However, it can be worth it for the results of having better skin and a brighter appearance.
In the next section, I will discuss two scientific research articles into the effects of cosmetic acupuncture on the skin.
Research Article 1
Some research has been carried out into the efficacy of cosmetic acupuncture.
For example, at the Department of Health at the Tsukuba University of Technology, Japan, a preliminary study was carried out into the effects of cosmetic acupuncture. (Cosmetic Acupuncture to Enhance Facial Skin Appearance: A Preliminary Study – Donoyama et al)
This study was designed to explore whether acupuncture can modulate the water and oil content of the skin.
Cosmetic Acupuncture to Enhance Facial Skin Appearance: A Preliminary Study
Two women – a 50 year old (Participant A) and a 29 year old (Participant B), received 5 consecutive acupuncture sessions, once a week for 1 month. Seirin needles were used (Type J15-03, diameter – 0.10mm, length 15.0mm). They were inserted at 20 locations including:
- BL 1
- GB 1
- ST 1, ST 3, ST 4, ST 7
- SI 19
- CV 24
- Ex-HN3 (Yintang)
*My note: I have checked in my copy of Deadman and there does not seem to be a “Ex-HN4” point. I suspect this is a typing error and that the authors meant the ‘Ex-HN14 (Bitong) point instead, which is a acupoint at the side of the nose, in the highest part of the naso-labial groove.
The water and oil content of the skin were measured with a skin analyser before and after the trial to test the results.
The authors noted that there were changes in the water and oil content of the test subjects compared to a control group after the patients had undergone their acupuncture sessions. In particular, they observed:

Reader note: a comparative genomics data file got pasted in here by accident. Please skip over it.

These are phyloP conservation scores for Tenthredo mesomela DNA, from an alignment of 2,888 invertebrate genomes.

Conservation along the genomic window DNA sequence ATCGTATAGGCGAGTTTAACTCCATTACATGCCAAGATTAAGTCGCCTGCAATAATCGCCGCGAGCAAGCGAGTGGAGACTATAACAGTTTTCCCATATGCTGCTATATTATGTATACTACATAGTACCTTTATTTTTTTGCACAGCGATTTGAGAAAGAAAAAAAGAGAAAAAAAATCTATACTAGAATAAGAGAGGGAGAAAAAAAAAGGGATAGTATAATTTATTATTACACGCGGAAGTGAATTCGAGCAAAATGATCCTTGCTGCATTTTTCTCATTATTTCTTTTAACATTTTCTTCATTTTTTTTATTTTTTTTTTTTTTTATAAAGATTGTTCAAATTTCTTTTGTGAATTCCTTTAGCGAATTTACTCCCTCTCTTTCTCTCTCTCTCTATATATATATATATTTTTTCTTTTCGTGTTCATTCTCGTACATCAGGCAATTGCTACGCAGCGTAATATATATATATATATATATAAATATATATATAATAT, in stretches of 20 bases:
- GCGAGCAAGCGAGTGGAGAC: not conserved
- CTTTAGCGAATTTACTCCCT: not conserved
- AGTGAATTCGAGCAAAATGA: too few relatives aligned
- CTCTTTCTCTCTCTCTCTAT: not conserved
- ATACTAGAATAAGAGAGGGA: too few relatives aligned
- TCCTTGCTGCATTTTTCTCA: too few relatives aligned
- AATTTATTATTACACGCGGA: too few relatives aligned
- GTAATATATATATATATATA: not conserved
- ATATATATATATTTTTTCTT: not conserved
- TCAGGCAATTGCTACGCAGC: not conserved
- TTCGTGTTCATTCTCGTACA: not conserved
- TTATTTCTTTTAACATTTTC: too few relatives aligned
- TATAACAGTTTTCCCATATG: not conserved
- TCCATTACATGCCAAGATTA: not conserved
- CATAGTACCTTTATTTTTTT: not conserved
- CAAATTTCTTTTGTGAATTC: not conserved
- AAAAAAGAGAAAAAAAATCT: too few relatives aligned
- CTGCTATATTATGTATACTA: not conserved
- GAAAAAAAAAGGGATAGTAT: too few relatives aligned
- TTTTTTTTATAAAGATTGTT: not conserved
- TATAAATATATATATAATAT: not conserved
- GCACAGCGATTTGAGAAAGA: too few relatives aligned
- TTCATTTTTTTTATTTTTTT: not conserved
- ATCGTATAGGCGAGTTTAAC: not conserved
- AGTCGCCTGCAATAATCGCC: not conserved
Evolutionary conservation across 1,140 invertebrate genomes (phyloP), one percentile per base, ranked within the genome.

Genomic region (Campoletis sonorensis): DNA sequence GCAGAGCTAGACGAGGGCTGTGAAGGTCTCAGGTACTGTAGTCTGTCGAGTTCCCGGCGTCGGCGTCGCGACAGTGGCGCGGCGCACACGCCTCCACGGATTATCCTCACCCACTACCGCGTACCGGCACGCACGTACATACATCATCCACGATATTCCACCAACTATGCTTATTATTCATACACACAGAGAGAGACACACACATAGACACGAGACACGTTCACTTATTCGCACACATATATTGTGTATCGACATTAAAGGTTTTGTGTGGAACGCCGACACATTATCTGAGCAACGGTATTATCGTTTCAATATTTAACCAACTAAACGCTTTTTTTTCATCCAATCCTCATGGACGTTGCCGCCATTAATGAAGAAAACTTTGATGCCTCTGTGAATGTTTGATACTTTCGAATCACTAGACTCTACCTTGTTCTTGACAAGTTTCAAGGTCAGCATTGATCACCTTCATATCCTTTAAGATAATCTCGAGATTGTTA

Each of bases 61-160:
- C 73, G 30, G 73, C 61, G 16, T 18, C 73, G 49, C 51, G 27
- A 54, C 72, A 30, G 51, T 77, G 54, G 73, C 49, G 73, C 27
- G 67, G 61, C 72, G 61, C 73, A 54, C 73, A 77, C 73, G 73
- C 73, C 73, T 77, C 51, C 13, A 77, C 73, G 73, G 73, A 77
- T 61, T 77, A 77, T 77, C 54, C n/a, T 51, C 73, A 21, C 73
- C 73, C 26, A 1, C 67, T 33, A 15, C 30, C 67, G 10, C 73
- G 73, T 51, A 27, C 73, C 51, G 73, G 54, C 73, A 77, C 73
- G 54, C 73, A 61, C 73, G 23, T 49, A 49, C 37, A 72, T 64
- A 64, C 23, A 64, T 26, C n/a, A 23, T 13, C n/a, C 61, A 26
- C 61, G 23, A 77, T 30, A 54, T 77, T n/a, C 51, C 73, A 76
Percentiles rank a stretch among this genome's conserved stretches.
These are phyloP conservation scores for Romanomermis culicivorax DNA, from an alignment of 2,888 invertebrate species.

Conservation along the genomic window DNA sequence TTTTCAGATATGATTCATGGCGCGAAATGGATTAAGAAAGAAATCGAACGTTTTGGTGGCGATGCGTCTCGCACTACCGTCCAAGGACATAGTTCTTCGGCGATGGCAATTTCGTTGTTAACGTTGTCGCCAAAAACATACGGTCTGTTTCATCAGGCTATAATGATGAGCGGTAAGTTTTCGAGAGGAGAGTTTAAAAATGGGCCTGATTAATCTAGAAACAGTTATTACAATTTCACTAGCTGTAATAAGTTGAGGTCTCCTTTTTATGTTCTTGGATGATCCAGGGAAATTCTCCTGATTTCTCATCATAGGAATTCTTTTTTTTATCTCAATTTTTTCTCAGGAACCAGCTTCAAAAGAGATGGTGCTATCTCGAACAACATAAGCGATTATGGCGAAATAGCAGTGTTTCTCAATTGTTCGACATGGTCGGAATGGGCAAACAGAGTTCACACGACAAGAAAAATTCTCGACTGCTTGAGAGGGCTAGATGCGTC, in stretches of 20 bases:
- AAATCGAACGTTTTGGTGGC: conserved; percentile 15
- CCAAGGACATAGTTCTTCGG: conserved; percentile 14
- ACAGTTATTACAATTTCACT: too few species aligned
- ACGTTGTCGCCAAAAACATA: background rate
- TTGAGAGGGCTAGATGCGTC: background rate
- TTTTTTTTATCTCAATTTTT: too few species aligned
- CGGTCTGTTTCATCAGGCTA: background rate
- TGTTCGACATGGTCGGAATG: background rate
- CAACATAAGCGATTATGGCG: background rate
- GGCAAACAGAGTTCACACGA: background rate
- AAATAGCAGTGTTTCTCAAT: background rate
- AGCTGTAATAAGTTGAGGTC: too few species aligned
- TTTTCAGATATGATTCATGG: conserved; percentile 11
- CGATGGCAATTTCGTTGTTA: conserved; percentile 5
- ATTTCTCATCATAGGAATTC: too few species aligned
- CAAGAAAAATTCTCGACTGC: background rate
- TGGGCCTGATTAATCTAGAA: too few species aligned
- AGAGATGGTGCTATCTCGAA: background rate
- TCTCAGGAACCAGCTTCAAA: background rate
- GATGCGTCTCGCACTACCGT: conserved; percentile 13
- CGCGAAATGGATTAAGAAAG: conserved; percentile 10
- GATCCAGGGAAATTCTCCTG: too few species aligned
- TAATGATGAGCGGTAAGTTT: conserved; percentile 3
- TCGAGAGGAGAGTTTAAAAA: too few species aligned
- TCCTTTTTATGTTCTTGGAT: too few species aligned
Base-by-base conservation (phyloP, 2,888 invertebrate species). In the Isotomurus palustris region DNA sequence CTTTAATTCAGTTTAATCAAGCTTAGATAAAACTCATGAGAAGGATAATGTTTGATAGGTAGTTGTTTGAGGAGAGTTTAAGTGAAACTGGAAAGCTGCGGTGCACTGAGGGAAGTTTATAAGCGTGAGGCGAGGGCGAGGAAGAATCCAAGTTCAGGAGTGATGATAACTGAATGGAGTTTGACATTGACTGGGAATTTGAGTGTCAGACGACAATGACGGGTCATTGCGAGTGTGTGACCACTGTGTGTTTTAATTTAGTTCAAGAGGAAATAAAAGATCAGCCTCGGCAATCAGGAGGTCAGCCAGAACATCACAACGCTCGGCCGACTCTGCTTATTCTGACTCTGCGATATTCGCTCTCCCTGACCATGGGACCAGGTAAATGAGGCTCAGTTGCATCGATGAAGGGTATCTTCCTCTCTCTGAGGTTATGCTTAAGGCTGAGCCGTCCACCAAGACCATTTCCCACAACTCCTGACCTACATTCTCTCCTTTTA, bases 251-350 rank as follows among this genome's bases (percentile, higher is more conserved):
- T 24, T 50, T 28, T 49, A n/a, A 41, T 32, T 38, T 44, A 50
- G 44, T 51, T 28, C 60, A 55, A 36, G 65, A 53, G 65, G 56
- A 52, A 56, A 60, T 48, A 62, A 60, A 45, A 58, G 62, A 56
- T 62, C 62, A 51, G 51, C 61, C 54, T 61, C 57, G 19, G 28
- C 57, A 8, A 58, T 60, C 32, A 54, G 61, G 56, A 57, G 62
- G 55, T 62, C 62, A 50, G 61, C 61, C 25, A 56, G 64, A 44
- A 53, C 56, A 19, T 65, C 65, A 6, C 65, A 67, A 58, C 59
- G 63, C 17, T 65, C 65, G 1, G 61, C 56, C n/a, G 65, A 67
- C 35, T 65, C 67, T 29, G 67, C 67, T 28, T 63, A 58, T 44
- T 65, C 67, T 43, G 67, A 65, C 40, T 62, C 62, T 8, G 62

“The cumulative effects of the five acupuncture sessions seen for participants A and B, respectively, were a change in water content from 89% to 87% and 76% to 80%, compared with no changes in the control condition.”
The authors concluded that:
“These preliminary results suggest that cosmetic acupuncture increased the water and oil content of facial skin in a female participant, whose water content and oil content were lower before receiving acupuncture than those of the mean values of women of the same age. Acupuncture might therefore contribute to enhancing the appearance of the skin.”
Aging of the skin is associated with dryness and a lack of moisture – oil and water, hence the advice to moisturise and the boom of the skin cream industry. If the results of this preliminary study are correct and facial acupuncture can increase the water and oil levels of the skin, then it means that acupuncture can help with the elasticity and lustre of the skin.
Research Article 2:
Effect of Facial Cosmetic Acupuncture on Facial Elasticity: An Open-Label, Single-Arm Pilot Study
In this study, Effect of Facial Cosmetic Acupuncture on Facial Elasticity: An Open-Label, Single-Arm Pilot Study, 27 women aged between 40 to 59 years old received 5 facial acupuncture sessions over 3 weeks, to assess the effects. It was carried out at Kyung Hee University Hospital at Gangdong, South Korea.
Here is a picture of one of the participants:
It appears that standard 1-cun Chinese stainless steel needles were used, instead of the thinner Japanese needles, which implies that benefits can be gained from any kind of acupuncture needle and not just the more expensive Japanese brands.
Also an AcuPro device appears to have been used to insert the needles. I am not familiar with this tool, but I think the needles can be loaded into the device and then it allows you to insert a needle quickly and painlessly. It seems to work like a kind of nail-gun (for the face). A picture of the device is below.
In this trial, needles were inserted into the muscles of the face, head and neck. In addition:
- The treatment was the same for all participants.